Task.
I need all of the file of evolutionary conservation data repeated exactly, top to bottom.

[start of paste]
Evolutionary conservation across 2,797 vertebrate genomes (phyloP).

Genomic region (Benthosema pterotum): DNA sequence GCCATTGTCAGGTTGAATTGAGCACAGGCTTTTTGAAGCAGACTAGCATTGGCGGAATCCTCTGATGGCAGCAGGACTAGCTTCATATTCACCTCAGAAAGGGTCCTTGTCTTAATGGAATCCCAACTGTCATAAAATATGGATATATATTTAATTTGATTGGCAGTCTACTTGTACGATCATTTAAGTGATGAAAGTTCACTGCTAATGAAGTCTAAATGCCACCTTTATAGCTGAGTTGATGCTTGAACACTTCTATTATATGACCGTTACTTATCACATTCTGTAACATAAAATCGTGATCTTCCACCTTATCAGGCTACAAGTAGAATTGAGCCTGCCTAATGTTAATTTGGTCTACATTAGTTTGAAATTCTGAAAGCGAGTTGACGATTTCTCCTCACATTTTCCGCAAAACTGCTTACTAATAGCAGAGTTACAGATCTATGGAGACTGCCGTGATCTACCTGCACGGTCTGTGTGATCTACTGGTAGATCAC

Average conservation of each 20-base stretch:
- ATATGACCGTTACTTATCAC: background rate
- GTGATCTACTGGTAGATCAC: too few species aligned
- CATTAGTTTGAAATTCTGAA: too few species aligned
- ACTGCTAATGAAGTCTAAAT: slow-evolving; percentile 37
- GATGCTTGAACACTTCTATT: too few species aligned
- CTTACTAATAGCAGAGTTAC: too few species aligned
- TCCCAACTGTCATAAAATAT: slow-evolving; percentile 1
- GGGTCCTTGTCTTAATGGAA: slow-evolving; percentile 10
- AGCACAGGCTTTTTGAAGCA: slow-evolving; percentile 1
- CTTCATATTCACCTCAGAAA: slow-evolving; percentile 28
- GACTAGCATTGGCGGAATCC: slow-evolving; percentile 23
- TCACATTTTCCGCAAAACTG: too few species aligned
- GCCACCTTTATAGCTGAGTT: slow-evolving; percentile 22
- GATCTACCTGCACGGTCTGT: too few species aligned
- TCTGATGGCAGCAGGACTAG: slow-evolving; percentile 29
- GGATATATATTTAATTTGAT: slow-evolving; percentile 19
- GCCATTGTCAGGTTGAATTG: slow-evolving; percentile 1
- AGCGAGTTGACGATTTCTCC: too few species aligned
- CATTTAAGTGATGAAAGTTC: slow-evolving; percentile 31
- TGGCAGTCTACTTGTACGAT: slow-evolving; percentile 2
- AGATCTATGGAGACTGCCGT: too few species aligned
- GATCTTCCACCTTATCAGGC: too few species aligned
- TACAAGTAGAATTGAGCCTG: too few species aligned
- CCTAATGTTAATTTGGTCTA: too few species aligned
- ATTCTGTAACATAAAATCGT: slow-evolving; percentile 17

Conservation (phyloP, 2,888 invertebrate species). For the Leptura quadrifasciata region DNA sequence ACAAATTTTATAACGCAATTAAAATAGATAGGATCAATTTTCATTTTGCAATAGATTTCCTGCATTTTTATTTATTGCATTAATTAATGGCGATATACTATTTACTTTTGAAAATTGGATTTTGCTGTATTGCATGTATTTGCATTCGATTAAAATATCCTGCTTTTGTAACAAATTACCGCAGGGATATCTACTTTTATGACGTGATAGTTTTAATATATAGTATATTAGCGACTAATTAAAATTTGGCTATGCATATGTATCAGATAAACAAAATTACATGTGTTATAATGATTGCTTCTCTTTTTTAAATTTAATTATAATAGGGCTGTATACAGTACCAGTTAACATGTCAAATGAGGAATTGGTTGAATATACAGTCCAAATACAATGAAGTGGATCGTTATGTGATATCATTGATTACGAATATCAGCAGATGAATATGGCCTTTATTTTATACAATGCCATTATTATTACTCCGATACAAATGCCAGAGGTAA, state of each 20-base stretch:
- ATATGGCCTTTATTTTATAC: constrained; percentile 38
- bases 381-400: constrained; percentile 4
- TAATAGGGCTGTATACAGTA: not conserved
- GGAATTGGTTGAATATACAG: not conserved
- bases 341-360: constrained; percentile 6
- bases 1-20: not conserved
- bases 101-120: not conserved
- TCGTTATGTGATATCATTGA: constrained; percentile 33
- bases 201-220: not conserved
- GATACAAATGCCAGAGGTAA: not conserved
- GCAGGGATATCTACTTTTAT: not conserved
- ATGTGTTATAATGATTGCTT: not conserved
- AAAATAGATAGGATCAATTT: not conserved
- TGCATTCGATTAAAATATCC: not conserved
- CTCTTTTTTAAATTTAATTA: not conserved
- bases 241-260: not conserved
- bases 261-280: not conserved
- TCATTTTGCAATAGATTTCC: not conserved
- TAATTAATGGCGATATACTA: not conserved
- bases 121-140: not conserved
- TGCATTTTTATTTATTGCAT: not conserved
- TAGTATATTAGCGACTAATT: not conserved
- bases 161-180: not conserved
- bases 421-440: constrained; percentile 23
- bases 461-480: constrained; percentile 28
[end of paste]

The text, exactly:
Evolutionary conservation across 2,797 vertebrate genomes (phyloP).

Genomic region (Benthosema pterotum): DNA sequence GCCATTGTCAGGTTGAATTGAGCACAGGCTTTTTGAAGCAGACTAGCATTGGCGGAATCCTCTGATGGCAGCAGGACTAGCTTCATATTCACCTCAGAAAGGGTCCTTGTCTTAATGGAATCCCAACTGTCATAAAATATGGATATATATTTAATTTGATTGGCAGTCTACTTGTACGATCATTTAAGTGATGAAAGTTCACTGCTAATGAAGTCTAAATGCCACCTTTATAGCTGAGTTGATGCTTGAACACTTCTATTATATGACCGTTACTTATCACATTCTGTAACATAAAATCGTGATCTTCCACCTTATCAGGCTACAAGTAGAATTGAGCCTGCCTAATGTTAATTTGGTCTACATTAGTTTGAAATTCTGAAAGCGAGTTGACGATTTCTCCTCACATTTTCCGCAAAACTGCTTACTAATAGCAGAGTTACAGATCTATGGAGACTGCCGTGATCTACCTGCACGGTCTGTGTGATCTACTGGTAGATCAC

Average conservation of each 20-base stretch:
- ATATGACCGTTACTTATCAC: background rate
- GTGATCTACTGGTAGATCAC: too few species aligned
- CATTAGTTTGAAATTCTGAA: too few species aligned
- ACTGCTAATGAAGTCTAAAT: slow-evolving; percentile 37
- GATGCTTGAACACTTCTATT: too few species aligned
- CTTACTAATAGCAGAGTTAC: too few species aligned
- TCCCAACTGTCATAAAATAT: slow-evolving; percentile 1
- GGGTCCTTGTCTTAATGGAA: slow-evolving; percentile 10
- AGCACAGGCTTTTTGAAGCA: slow-evolving; percentile 1
- CTTCATATTCACCTCAGAAA: slow-evolving; percentile 28
- GACTAGCATTGGCGGAATCC: slow-evolving; percentile 23
- TCACATTTTCCGCAAAACTG: too few species aligned
- GCCACCTTTATAGCTGAGTT: slow-evolving; percentile 22
- GATCTACCTGCACGGTCTGT: too few species aligned
- TCTGATGGCAGCAGGACTAG: slow-evolving; percentile 29
- GGATATATATTTAATTTGAT: slow-evolving; percentile 19
- GCCATTGTCAGGTTGAATTG: slow-evolving; percentile 1
- AGCGAGTTGACGATTTCTCC: too few species aligned
- CATTTAAGTGATGAAAGTTC: slow-evolving; percentile 31
- TGGCAGTCTACTTGTACGAT: slow-evolving; percentile 2
- AGATCTATGGAGACTGCCGT: too few species aligned
- GATCTTCCACCTTATCAGGC: too few species aligned
- TACAAGTAGAATTGAGCCTG: too few species aligned
- CCTAATGTTAATTTGGTCTA: too few species aligned
- ATTCTGTAACATAAAATCGT: slow-evolving; percentile 17

Conservation (phyloP, 2,888 invertebrate species). For the Leptura quadrifasciata region DNA sequence ACAAATTTTATAACGCAATTAAAATAGATAGGATCAATTTTCATTTTGCAATAGATTTCCTGCATTTTTATTTATTGCATTAATTAATGGCGATATACTATTTACTTTTGAAAATTGGATTTTGCTGTATTGCATGTATTTGCATTCGATTAAAATATCCTGCTTTTGTAACAAATTACCGCAGGGATATCTACTTTTATGACGTGATAGTTTTAATATATAGTATATTAGCGACTAATTAAAATTTGGCTATGCATATGTATCAGATAAACAAAATTACATGTGTTATAATGATTGCTTCTCTTTTTTAAATTTAATTATAATAGGGCTGTATACAGTACCAGTTAACATGTCAAATGAGGAATTGGTTGAATATACAGTCCAAATACAATGAAGTGGATCGTTATGTGATATCATTGATTACGAATATCAGCAGATGAATATGGCCTTTATTTTATACAATGCCATTATTATTACTCCGATACAAATGCCAGAGGTAA, state of each 20-base stretch:
- ATATGGCCTTTATTTTATAC: constrained; percentile 38
- bases 381-400: constrained; percentile 4
- TAATAGGGCTGTATACAGTA: not conserved
- GGAATTGGTTGAATATACAG: not conserved
- bases 341-360: constrained; percentile 6
- bases 1-20: not conserved
- bases 101-120: not conserved
- TCGTTATGTGATATCATTGA: constrained; percentile 33
- bases 201-220: not conserved
- GATACAAATGCCAGAGGTAA: not conserved
- GCAGGGATATCTACTTTTAT: not conserved
- ATGTGTTATAATGATTGCTT: not conserved
- AAAATAGATAGGATCAATTT: not conserved
- TGCATTCGATTAAAATATCC: not conserved
- CTCTTTTTTAAATTTAATTA: not conserved
- bases 241-260: not conserved
- bases 261-280: not conserved
- TCATTTTGCAATAGATTTCC: not conserved
- TAATTAATGGCGATATACTA: not conserved
- bases 121-140: not conserved
- TGCATTTTTATTTATTGCAT: not conserved
- TAGTATATTAGCGACTAATT: not conserved
- bases 161-180: not conserved
- bases 421-440: constrained; percentile 23
- bases 461-480: constrained; percentile 28